OSS/BSS Fragmentation Costs Operators in Customer Experience and Churn

Customer Experience is extremely tangible from the customer’s perspective; but the forces that shape and affect it can be more ephemeral. The relationship between operational processes and customer experience isn’t always easy to measure or define, but operators are beginning to improve in doing just that.

According to Sanjay Kumar, industry vice president – communications & media, for Progress Software, “more than 60 percent of [operators’] costs are associated with exceptions or variations that happen along the way. Much customer churn is a result of what happens in that space.” The customer experience is built on expectation. When expectations for delivery and performance aren’t met, it’s too easy in the current market for customers to seek and find alternatives, only do so again if and when they are similarly disappointed by a new provider. As a result, operators appear to be seeking ways to improve visibility across their product and operational silos in order to drive customer experience as a competitive differentiator.

BillingViews chatted with Kumar about operators’ changing attitudes toward customer experience and what some are doing to make improvements deep in the inner workings of their OSS/BSS systems and processes.

BV: What’s driving the demand for more intelligent customer experience solutions among CSPs?

Kumar: I think the demand is being driven from a few angles. It’s from the end customers. Their expectations are different than before because with the introduction of social media and a different level of service from different arenas, it has … changed the game so what’s good enough today is not good enough tomorrow; the speed of the game has changed dramatically. The competitive landscape has changed…and that has changed the amount of options customers have. Coupled to that, the actual services are looking more and more the same. There is less differentiation across services and customer can flip on a dime, so the ability to change providers has become easier.

BV: We’ve seen differentiation come in the form of new services coming to market. But what has that rapid change done to operations?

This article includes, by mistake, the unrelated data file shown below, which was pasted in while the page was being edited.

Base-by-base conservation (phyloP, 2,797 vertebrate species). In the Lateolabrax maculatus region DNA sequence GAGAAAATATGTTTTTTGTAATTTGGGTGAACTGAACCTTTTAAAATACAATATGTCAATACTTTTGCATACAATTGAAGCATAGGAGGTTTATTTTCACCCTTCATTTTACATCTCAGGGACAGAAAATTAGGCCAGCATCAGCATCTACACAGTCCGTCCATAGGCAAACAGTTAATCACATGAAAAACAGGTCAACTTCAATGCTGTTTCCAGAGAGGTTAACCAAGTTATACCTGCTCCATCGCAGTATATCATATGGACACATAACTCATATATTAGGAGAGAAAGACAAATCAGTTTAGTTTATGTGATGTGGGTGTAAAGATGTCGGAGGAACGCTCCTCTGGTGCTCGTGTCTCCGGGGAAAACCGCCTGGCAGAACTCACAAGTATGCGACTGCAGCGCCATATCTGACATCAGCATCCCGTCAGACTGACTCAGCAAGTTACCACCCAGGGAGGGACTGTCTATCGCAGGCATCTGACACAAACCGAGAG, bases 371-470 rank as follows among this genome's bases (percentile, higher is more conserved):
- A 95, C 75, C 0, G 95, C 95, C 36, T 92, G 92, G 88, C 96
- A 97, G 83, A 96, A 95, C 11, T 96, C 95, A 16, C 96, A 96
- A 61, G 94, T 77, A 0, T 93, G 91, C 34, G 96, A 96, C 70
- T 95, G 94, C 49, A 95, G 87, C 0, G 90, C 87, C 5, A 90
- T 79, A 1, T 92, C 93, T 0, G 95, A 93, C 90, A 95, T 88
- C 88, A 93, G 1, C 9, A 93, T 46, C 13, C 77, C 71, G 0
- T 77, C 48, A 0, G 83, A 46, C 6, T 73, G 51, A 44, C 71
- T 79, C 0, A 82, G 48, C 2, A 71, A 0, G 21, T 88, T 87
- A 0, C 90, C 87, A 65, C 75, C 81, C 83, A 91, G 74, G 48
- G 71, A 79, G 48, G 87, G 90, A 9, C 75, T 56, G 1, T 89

Kumar: The original resolution was “let’s get out to the market and we will patchwork in the back using IT integration technology.” What resulted was that they were able to get to market, but things would break down and fall through the seams. So exceptions and variations – problems customers would feel – would impact the customer and make it tougher to keep them. Order fall out and such, coupled with more options, made it easy for customers to just go somewhere else.

Now the idea of exceptions or variations is recognized as having the biggest cost, impact to churn, and biggest impact on the ability to grow, so that has changed things around quite a bit. The analogy I see is, if you remember back in the early days it was all around the network and the idea of OSS and BSS was an afterthought. Then the “A-Ha” moment came that OSS/BSS was an Achilles heel in terms of the cost to launch new services. Now [operators have measured that] it’s the exceptions ― things off the happy path ― where the costs are associated.

We’re seeing communications provider measuring order fall out and exceptions and associating that to profit and loss; it’s that profound now.

BV: Why hasn’t the idea of transformation, or end to end automation of service delivery processes, solved this set of issues?

Kumar: It goes beyond the individual service. The customer gets a whole bundle of services. So, in many cases, for some of those, I’m getting a consolidated system to make this happen. Or it may be a combination of systems that were never intended to work together. So every variation that comes in – a delay happens, a customer makes changes, there are issues around scheduling – everything that’s being planned goes topsy-turvy. What’s missing is the holistic view of what the customer has. If they want to talk about something around billing, it’s a different team than if they want to talk about QoS and that’s just for a particular service. As it goes across multiple services … the provider had no end to end visibility. They’d look at it from some application point of view, but not end to end, because there were so many siloed systems. And that’s the part that is really changing; no one person owned the customer until you got to the CEO level.

BV: So what are operators doing to attack those problems and costs?

Kumar: [The key is] not looking through rearview mirror; look out the front and react to things as they’re happening. We’re self-discovering, or correlating events in specific ways that have a unique meaning, or managing the orchestration of what’s happening across various systems. [We believe in] an adaptable layer that’s de-coupled from the underlying system and in giving business teams more control on how they want to manage things.

BV: Who in the organization owns that layer?

Kumar: It would generally be owned by business operations teams, but would work with IT, but because it is non-intrusive; you don’t have to build interfaces into systems. You can track things by timing and events. It compensates for some of the shortfalls of the underlying systems. There’s a big divide between business teams and IT teams in most service providers. This is a layer that helps and mitigates that difference. It lets business teams do what they want, when they want, but lets IT teams evolve systems at the pace they need to.

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About Edward Finegold 122 Articles
Ed is now Director, Strategy for NetCracker. Previously, for 15 years he was a reporter, analyst and consultant focused on the OSS/BSS industry and a regular contributor to BillingViews.

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